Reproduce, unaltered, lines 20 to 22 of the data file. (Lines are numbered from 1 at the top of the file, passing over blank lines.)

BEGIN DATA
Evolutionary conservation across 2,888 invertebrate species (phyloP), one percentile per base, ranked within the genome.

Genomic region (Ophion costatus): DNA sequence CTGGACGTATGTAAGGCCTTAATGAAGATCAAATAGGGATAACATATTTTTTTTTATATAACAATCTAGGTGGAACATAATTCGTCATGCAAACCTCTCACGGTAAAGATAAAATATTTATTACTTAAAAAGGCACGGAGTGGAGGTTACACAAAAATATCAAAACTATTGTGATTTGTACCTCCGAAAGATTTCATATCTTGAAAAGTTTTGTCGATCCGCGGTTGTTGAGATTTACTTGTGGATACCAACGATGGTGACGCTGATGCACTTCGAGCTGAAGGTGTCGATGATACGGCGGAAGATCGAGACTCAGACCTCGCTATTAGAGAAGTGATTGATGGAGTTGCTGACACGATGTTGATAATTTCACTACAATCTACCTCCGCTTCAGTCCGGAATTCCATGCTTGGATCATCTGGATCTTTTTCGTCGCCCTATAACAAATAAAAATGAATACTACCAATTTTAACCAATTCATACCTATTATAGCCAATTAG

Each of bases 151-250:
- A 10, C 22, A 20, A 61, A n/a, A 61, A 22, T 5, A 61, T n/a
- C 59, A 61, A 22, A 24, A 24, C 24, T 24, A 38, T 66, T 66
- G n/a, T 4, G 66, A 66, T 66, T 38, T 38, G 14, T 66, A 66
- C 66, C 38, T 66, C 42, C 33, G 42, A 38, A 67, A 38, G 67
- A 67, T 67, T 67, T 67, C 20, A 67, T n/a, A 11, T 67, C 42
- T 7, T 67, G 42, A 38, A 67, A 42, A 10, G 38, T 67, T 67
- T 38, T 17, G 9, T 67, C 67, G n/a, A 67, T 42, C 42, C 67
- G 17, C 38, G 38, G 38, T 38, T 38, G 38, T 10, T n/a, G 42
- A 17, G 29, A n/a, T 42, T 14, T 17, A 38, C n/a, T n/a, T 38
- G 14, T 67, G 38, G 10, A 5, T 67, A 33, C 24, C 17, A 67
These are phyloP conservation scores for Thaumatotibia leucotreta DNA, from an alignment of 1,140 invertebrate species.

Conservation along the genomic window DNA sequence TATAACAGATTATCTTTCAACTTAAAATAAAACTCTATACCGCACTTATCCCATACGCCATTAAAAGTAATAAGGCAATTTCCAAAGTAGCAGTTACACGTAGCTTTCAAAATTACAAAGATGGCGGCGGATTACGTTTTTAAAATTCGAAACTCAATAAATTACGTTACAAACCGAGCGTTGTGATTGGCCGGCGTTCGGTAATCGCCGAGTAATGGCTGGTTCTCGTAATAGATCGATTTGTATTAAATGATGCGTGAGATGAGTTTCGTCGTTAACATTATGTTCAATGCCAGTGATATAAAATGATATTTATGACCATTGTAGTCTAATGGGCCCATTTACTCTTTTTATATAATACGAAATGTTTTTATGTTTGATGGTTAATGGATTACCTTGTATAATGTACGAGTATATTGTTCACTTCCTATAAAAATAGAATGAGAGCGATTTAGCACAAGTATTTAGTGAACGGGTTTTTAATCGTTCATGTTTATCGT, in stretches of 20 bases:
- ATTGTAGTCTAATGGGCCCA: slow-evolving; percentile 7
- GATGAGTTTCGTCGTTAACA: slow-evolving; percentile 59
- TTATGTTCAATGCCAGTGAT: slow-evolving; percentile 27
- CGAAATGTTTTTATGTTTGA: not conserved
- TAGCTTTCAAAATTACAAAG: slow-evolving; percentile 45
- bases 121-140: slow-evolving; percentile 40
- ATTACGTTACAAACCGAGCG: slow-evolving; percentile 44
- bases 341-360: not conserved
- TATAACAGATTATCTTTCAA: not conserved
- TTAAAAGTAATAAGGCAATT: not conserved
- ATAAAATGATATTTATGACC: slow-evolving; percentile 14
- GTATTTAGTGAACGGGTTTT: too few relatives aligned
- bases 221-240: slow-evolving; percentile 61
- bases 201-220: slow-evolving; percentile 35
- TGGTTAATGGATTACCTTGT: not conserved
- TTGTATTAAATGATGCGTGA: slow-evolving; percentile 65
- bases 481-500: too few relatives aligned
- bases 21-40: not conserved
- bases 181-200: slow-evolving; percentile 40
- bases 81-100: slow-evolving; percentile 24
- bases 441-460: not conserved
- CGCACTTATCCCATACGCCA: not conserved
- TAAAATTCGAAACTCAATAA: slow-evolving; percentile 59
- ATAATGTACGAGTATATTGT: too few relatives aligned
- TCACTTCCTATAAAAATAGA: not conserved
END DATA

- TAGCTTTCAAAATTACAAAG: slow-evolving; percentile 45
- bases 121-140: slow-evolving; percentile 40
- ATTACGTTACAAACCGAGCG: slow-evolving; percentile 44